TV legend tackles timely new project

— Norman Lear, among the most influential television producers of all time, says his best production is yet to come. It won't be a TV show, though. It's a gift from the heart.

"I am building a show," Lear said. "It's a revival, a red, white and blue revival ... that will get people to their feet, witnessing to the fact that they realize they matter as Americans."

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AP Photo

Norman Lear, seen at his home in Shaftsbury, Vt., has developed a traveling tribute to the Declaration of Independence. Lear, the TV producer who gave America "All in the Family," turns 80 today.

The words, images and ideas tumble out of Lear with an energy and enthusiasm that appear to give lie to the fact he turns 80 today.

The man who gave America "All in the Family" now wants to share with Americans their Declaration of Independence. He and a partner bought a rare copy of the 1776 document two years ago for $8.14 million. The broadside forms the centerpiece of a traveling tribute.

"This is the birth certificate of the United States," said Lear, who says he cried when he first saw the copy he eventually bought.

Lear explains his plans by saying: "I start every day with hope. I start every day saying, 'Here is a day, what are you going to do with it?"'

He has done plenty.

His career as a producer, director, comedy writer and screenwriter brought him four Emmys, a Peabody, induction into the Television Academy Hall of Fame � and the National Medal of Arts, given in 1999 by then President Clinton, who said Lear "has held up a mirror to American society and changed the way we look at it."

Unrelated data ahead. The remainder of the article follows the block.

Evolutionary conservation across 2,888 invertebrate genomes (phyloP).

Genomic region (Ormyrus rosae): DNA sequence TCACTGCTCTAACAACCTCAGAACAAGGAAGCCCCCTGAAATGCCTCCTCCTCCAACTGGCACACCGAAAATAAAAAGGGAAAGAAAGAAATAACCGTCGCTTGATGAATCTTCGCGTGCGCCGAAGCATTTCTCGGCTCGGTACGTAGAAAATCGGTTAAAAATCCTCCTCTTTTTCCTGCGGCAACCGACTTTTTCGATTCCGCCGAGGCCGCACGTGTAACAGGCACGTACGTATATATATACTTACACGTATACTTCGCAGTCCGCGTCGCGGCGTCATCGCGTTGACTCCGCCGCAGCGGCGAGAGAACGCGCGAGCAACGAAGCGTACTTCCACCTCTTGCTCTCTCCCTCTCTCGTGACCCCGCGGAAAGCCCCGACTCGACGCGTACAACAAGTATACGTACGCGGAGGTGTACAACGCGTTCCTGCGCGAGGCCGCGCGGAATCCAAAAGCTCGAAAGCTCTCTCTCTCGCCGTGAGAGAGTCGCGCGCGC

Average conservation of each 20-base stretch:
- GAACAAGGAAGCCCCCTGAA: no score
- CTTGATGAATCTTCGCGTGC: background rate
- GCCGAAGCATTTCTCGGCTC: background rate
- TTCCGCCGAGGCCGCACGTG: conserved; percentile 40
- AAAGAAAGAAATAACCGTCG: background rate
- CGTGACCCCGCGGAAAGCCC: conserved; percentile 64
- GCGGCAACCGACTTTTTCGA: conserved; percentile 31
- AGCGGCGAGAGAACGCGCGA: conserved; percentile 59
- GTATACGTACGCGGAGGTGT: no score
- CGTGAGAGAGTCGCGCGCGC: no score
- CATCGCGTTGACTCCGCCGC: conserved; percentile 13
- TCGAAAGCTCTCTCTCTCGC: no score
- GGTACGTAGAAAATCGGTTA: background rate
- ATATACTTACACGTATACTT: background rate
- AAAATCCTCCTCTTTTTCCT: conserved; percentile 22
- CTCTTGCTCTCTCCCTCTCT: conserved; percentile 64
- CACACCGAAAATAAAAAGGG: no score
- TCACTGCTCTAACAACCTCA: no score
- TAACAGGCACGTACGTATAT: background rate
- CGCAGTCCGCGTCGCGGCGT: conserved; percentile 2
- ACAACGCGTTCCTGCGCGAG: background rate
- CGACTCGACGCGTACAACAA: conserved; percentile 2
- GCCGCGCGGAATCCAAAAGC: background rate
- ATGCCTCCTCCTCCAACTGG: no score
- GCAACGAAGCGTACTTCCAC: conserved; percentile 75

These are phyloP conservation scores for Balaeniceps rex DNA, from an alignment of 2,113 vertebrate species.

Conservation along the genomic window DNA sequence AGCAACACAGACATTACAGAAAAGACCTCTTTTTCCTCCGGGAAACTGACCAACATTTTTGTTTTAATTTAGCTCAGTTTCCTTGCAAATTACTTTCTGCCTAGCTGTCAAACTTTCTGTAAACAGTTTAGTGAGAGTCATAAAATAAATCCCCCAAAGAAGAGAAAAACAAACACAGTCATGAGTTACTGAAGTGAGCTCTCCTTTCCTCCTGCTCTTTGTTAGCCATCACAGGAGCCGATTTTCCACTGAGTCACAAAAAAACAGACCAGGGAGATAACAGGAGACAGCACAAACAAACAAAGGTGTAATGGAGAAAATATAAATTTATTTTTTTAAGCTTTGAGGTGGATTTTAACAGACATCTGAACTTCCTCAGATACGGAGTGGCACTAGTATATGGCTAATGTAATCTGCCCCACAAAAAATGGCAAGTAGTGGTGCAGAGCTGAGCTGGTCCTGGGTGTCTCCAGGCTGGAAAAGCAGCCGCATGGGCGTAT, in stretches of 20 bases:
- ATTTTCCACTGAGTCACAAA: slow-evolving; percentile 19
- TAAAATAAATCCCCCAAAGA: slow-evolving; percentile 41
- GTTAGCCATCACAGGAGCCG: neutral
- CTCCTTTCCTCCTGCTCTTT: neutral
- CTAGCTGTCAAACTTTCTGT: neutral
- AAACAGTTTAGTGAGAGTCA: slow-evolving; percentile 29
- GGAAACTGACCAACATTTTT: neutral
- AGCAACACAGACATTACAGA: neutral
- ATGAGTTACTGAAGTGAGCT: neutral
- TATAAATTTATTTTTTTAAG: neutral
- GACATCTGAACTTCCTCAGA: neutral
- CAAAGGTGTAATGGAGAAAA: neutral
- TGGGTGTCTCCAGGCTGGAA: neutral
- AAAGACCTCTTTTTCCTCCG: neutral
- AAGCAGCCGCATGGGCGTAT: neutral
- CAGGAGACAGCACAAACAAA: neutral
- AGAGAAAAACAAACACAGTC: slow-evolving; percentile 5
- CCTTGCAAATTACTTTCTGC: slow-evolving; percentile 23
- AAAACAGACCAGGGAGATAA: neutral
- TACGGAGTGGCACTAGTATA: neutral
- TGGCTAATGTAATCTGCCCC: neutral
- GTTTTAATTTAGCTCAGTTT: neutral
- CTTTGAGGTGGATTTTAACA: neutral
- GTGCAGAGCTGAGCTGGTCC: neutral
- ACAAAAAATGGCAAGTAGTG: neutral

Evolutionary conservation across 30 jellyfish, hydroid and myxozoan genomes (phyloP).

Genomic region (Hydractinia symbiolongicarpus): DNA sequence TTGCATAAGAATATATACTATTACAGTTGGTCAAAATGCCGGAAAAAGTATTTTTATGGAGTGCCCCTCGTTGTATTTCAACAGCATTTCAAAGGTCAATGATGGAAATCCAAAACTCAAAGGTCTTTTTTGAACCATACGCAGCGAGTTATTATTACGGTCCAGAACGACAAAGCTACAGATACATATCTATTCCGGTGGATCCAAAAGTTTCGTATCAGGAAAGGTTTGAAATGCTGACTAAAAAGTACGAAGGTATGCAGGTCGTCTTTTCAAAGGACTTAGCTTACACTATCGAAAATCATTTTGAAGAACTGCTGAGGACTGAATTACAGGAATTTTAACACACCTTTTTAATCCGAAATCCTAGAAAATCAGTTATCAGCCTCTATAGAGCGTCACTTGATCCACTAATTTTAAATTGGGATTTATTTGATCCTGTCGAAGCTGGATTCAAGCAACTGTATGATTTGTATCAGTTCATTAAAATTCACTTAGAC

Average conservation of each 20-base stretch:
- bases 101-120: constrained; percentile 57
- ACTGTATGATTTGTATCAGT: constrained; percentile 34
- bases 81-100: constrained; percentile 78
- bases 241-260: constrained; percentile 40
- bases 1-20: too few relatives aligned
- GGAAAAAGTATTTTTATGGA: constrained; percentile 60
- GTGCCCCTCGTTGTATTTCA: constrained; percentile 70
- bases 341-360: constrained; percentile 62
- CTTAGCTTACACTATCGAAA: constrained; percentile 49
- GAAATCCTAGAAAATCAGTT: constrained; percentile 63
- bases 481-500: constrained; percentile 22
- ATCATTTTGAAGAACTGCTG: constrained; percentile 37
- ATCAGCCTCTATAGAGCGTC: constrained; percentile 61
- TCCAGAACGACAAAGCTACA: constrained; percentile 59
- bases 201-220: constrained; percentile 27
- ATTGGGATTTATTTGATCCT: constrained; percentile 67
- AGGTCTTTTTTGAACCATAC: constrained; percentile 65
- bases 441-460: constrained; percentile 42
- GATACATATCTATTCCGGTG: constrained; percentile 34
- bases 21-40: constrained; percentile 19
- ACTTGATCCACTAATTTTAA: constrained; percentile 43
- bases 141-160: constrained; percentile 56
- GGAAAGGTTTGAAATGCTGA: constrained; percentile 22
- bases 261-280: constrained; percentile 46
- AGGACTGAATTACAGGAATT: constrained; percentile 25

Lear's legacy also includes "Sanford and Son," "Maude," "Mary Hartman, Mary Hartman" and "The Jeffersons," which provided unvarnished views of people and issues not previously seen on network television. He created Archie Bunker, an outspoken, blue-collar bigot, and raised such issues as abortion, homosexuality and anti-Semitism.

However, a thread of nostalgia ran through "All in the Family" as evidenced by the opening theme, "Those Were The Days," a thread that also has been woven throughout Lear's life and connects him with the future.

"I am of that generation that had far more appreciation for America and American values than I see today," he said in an interview with The Associated Press at his summer home.

"My grandfather used to write the president all the time," Lear said. "I remember picking out of the bronze mailbox a little white envelope that said 'White House' on it.

"There was everyday proof that America worked. My grandfather felt that he mattered. He felt it enough to write the president and he mattered enough to get an answer."

That connection to country is what Lear seeks to rekindle with the touring Declaration of Independence. He acknowledges it will be a tough task.

"We are a country of great excess," he said. "That defeats an awful lot of the stuff that has made us great."

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